Deerfield Beach, FL Dentist
Mark Boukzam DMD, PA
4048 W. Hillsboro Blvd
Deerfield Beach, FL 33442
(954) 429-8506
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Deerfield Beach, FL Dentist
Mark Boukzam DMD, PA
4048 W. Hillsboro Blvd
Deerfield Beach, FL 33442
(954) 429-8506
Dentist in Deerfield Beach, FL Call For Pricing Options
 

Posts for: May, 2014

By Mark Boukzam DMD, PA
May 27, 2014
Category: Oral Health
PreventingToothDecayinChildren

If you think cavities are an inevitable part of childhood, think again; tooth decay, which is actually an infectious disease caused by bacteria, is completely preventable. This is a good thing, because tooth decay can be painful and interfere with a child's ability to eat, speak, and focus in school. Parents have a big role to play in helping their children's teeth stay healthy. Here are some things you can do:

Establish an oral hygiene routine. Good oral hygiene practices should start as soon as the first tooth appears. An infant's teeth should be wiped with a clean, damp washcloth each day. Starting at age 2, a brushing routine should be established using a soft-bristled, child-sized brush and just a smear of fluoride toothpaste. Children need help brushing until around age 6, when they have the dexterity to take over the job themselves — and learn to floss.

Limit sugary drinks and snacks. Sugar is the favorite food of decay-causing oral bacteria. In the process of breaking down that sugar, the bacteria produce tooth-eroding acid. Too much exposure to this acid will leave a small hole, or cavity, in the tooth and create an entry point for the bacteria to reach deeper inside the tooth. Beverages that are sugary AND acidic, such as sodas and sports drinks, are particularly harmful.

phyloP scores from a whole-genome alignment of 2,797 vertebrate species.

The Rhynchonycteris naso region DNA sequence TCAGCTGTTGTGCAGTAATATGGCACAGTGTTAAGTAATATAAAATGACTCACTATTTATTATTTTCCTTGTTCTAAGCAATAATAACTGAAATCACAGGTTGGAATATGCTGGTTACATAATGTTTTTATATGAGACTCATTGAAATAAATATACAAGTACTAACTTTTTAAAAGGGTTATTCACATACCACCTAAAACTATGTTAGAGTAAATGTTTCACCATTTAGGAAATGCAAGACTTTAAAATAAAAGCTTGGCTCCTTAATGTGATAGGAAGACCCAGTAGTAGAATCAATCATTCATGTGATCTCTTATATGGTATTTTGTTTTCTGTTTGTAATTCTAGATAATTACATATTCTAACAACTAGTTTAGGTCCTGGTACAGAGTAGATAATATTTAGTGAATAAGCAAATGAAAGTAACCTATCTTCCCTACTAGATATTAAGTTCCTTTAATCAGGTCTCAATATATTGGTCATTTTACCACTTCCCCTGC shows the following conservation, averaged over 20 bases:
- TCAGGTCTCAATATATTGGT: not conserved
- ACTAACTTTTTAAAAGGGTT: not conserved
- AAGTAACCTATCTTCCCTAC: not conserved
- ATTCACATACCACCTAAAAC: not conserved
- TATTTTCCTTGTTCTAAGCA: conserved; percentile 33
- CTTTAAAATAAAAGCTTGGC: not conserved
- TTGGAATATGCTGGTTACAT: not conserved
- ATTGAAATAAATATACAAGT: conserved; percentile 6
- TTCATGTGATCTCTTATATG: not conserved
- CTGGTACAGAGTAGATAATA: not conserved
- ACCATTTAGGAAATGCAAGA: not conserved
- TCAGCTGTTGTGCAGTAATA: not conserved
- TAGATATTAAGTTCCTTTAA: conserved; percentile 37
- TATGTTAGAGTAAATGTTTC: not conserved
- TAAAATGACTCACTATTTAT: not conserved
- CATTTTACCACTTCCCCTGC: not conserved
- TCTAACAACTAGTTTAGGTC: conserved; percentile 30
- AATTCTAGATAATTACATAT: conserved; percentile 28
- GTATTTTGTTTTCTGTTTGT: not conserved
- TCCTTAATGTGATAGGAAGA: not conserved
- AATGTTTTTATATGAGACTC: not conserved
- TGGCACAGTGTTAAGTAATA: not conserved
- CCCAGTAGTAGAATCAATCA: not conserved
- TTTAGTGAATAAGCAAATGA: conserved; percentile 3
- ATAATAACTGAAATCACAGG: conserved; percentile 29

Make sure your child sees the dentist regularly. Routine exams and cleanings are a must for good oral health. Even if your child is doing a good job maintaining an oral hygiene routine, there are places where bacterial plaque can build up beyond the reach of a toothbrush and floss. These areas require professional attention. We can also give your child an in-office fluoride treatment to strengthen enamel and reverse very early decay. In some cases, we will recommend dental sealants to smooth out the little grooves in a child's back teeth. This is a quick and easy in-office procedure that will keep out food debris and bacteria for years. And, of course, we can monitor your child's dental development.

If you have any questions about tooth decay or the development of your child's teeth, please contact us or schedule an appointment for a consultation. You can also learn more by reading the Dear Doctor magazine articles “Dentistry & Oral Health for Children” and “How to Help Your Child Develop the Best Habits for Oral Health.”


ToothFairyBradyReiterWorksHerMagicforChildrensOralHealthCharity

Did you know that severe tooth decay is America's #1 chronic childhood disease? Actress Brady Reiter didn't know either — until she became the star of the movie Tooth Fairy 2, and then joined forces with the National Children's Oral Health Foundation: America's ToothFairy®.

“Before, I didn't even realize what can happen to kids if they don't take care of their teeth,” 11-year-old Brady recently told Dear Doctor magazine, after viewing photos of children suffering from severe tooth decay. “There are kids in America who don't know that it's important, or they just don't have the resources to be able to take care of their teeth or to go to the dentist.”

This young Tooth Fairy knows just how magical — and vital to a child's self-esteem — a beautiful smile can be.

“When you feel bad about opening up your mouth and smiling, a kid's confidence just goes down the drain,” she said.